Critical Infrastructure Security

Water Sector Leaders Urge Congress to Fund Cyber Mandates

The Water and Wastewater Sector Faces Growing Cybersecurity Risks, Officials Warn
Water Sector Leaders Urge Congress to Fund Cyber Mandates
Water, water everywhere, but a cybersecurity incident could change that. (Image: Shutterstock)

Small and rural water systems across the United States lack the funding and technical expertise to improve cybersecurity as the sector increasingly faces domestic and foreign threats, officials testified Wednesday.

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The heads of several water and wastewater systems told the House Energy and Commerce Subcommittee on Environment, Manufacturing and Critical Materials that major disparities in resources are affecting the sector's ability to adequately identify and mitigate cyberthreats.

Rick Jeffares, president of the Georgia Rural Water Association, said state employees and local agencies "lack the resources and expertise to add cybersecurity enforcement to their workload."

"The reality is: Most rural utilities lack the financial resources and in-house expertise to defend themselves" from cyberattacks, Jeffares told lawmakers. The water sector workforce in Georgia is aging, and the average worker is 58 years old. "We anticipate the next generation of water operators will have a higher level of computer and cyber sophistication than I possess but in the meantime, we all need to continue learning to implement strong cybersecurity plans."

The Cybersecurity and Infrastructure Security Agency recently described the water sector as a "target-rich, resource-poor" industry due to the limited financial and technical resources available for many of the nation's more than 150,000 public water systems, particularly those in small and rural communities.

The Infrastructure Investment and Jobs Act of 2021 authorized $250 million over five years for an Environmental Protection Agency initiative that offers grant assistance to public water systems serving communities of 10,000 or more people to support projects aimed at reducing a water system’s cybersecurity risks.

But Congress has only appropriated $5 million for the program, according to Scott Dewhirst, superintendent and chief operating officer of Tacoma Water.

"Fully funding the program - or at least providing a level of appropriations closer to its annual $50 million authorization - would greatly expand the number of water systems that can tap these resources to improve their cyber defenses," Dewhirst told lawmakers.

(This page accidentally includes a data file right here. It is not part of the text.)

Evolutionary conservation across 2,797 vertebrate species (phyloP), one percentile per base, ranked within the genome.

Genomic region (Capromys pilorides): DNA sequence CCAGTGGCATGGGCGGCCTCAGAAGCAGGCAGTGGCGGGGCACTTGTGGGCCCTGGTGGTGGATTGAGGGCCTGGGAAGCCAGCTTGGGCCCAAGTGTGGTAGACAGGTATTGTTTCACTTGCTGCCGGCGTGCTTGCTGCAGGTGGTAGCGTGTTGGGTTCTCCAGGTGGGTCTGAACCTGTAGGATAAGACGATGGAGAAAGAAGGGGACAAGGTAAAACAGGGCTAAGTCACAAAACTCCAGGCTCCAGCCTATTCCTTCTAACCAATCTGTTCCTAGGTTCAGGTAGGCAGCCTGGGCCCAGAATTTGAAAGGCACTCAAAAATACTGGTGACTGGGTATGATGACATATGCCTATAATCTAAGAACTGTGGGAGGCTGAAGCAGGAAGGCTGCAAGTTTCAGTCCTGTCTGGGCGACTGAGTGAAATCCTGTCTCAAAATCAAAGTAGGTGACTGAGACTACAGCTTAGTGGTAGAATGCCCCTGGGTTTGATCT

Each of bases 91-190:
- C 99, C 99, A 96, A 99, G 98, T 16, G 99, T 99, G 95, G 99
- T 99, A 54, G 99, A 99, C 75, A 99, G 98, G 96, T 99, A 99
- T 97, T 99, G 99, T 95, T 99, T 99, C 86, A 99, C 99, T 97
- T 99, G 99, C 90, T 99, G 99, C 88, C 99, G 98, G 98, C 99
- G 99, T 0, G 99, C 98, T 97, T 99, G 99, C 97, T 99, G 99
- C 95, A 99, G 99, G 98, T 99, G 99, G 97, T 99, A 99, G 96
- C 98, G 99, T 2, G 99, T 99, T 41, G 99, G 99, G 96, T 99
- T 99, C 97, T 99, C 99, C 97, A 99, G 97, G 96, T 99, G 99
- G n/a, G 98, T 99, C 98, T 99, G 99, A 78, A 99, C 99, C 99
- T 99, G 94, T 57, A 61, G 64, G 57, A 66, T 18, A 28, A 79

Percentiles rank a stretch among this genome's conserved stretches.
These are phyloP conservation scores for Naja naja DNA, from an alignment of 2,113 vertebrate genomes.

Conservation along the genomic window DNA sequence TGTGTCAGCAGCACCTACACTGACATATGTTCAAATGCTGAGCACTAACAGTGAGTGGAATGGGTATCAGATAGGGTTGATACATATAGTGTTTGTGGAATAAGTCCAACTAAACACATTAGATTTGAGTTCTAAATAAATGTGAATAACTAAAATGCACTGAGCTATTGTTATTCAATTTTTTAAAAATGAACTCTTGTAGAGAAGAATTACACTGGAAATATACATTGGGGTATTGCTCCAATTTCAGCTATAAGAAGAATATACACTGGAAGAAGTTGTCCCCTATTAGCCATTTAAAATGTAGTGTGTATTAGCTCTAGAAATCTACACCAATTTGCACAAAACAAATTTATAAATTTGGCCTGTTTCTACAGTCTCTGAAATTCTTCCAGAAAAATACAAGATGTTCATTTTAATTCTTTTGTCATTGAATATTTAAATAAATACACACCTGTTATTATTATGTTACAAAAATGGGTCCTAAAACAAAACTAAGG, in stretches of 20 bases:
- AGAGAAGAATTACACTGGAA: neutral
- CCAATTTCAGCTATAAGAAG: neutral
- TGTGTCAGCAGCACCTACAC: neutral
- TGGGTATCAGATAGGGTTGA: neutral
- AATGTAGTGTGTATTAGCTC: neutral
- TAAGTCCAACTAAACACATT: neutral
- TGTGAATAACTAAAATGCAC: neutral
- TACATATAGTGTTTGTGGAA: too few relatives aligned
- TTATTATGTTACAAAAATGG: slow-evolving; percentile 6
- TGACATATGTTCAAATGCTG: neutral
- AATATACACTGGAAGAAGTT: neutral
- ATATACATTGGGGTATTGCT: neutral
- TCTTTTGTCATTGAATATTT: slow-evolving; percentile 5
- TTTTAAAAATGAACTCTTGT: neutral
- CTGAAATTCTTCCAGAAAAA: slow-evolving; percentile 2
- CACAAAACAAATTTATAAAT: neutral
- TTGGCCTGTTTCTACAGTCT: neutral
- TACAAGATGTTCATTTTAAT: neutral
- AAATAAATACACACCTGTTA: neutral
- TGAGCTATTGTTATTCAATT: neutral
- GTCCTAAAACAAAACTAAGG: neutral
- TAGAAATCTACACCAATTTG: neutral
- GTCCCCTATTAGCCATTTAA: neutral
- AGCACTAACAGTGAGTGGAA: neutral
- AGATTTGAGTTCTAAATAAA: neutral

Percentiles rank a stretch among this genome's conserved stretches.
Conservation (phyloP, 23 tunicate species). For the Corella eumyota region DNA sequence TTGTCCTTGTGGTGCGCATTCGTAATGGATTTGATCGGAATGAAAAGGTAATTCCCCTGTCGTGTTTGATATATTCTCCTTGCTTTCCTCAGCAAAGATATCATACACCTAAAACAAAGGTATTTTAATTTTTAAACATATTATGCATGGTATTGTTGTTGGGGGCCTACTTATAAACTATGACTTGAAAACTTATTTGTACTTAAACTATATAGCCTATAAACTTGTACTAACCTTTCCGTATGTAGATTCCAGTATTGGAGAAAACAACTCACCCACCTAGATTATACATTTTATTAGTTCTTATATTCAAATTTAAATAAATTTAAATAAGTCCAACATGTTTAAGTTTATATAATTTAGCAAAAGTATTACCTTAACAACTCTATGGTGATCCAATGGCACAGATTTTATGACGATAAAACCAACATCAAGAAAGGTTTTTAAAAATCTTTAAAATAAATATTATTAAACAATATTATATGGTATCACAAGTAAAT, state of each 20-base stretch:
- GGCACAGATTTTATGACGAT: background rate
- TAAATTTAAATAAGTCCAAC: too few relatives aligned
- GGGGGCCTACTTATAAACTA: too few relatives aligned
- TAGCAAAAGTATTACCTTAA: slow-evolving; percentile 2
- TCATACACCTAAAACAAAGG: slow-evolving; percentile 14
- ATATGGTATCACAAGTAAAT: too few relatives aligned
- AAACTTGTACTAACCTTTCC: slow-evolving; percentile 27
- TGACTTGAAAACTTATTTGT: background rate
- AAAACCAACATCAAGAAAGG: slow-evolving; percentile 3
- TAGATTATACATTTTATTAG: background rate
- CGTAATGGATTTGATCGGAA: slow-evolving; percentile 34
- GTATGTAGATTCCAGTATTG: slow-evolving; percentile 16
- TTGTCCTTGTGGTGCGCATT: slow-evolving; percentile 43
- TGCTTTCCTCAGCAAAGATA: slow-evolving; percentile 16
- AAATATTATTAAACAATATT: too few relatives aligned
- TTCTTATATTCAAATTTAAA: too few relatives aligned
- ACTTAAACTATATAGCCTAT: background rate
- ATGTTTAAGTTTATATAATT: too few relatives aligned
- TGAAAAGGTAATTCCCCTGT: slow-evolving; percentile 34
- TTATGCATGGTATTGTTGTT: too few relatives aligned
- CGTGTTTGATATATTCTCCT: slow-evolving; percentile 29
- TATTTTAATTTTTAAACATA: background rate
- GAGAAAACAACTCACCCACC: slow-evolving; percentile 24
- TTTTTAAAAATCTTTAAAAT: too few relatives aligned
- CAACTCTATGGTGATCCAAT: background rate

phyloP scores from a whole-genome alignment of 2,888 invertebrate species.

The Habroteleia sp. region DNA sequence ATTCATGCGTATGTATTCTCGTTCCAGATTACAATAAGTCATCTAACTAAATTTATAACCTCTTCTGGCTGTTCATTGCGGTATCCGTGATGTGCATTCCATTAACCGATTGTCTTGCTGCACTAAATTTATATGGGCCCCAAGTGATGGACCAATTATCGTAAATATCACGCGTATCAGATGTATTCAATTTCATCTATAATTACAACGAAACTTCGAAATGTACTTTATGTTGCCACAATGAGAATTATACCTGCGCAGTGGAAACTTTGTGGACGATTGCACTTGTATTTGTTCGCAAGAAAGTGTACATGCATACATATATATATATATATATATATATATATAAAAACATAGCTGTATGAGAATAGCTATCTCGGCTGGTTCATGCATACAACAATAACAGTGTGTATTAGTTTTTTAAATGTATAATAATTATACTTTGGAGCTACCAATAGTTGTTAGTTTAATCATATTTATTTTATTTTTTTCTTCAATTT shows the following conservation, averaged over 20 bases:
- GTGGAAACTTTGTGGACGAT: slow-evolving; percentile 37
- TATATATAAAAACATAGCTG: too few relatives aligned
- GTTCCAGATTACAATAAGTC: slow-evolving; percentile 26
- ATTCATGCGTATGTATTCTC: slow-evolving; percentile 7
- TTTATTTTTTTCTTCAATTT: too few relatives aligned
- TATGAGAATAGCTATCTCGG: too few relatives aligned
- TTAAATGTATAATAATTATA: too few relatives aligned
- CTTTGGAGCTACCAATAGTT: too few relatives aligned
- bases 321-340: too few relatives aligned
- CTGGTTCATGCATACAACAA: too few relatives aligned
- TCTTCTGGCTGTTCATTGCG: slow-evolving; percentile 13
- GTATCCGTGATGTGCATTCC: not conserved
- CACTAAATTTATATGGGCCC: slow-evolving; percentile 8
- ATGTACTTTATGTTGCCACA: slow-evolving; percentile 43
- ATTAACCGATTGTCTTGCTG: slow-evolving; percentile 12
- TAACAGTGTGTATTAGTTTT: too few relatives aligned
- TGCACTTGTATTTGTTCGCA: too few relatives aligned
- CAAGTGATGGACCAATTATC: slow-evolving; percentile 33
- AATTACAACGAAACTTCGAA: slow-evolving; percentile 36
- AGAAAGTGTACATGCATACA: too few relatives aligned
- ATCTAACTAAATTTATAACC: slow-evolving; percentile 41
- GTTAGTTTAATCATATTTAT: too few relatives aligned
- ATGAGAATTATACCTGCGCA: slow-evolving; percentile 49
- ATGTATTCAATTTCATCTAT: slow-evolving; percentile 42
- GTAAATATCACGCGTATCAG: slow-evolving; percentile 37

Government watchdogs called on the federal government to better synchronize its efforts to improve water and wastewater cybersecurity efforts (see: US CISA Must Improve Water Sector Assistance, Says Watchdog). The U.S. cyber agency issued an incident response guide with the EPA and FBI earlier this month that urges water and wastewater systems owners and operators to develop organizational-level incident response plans and establish strong cybersecurity baseline standards.

"Cyber threat actors are aware of - and deliberately target - single points of failure," the guidance states. "A compromise or failure of a water and wastewater sector organization could cause cascading impacts throughout the sector and other critical infrastructure sectors" (see: New Guidance Urges US Water Sector to Boost Cyber Resilience).

The hearing follows a surge in cyberattacks targeting multiple U.S. water facilities in recent months, including an incident involving an Iranian hacking group known as Cyber Av3ngers, which targeted a small municipal water authority in Pennsylvania that was using Israeli-owned software in one of its facilities (see: Iranian Hacking Group Attacks Pennsylvania Water Authority).

"Smaller systems in our sector have significantly constrained budgets and must take into consideration new obligations to comply with multiple regulations," said Kevin Morley, manager of federal relations for the American Water Works Association. Morley said that water systems are already strained as they aim to comply with recently revised lead and copper rules and pending PFAS standards.

"Unlike other critical infrastructure sectors, to date, there has been no dedicated funding to expedite technology upgrades at water systems," Morley said. "If the water sector is truly a national security priority, then we will need support to expedite these technology upgrades, address this digital chasm in a manner that is not punitive, and fulfill our shared commitment to the communities we serve."

About the Author

Chris Riotta

Chris Riotta

Managing Editor, GovInfoSecurity

Riotta is a journalist based in Washington, D.C. He earned his master's degree from the Columbia University Graduate School of Journalism, where he served as 2021 class president. His reporting has appeared in NBC News, Nextgov/FCW, Newsweek Magazine, The Independent and more.

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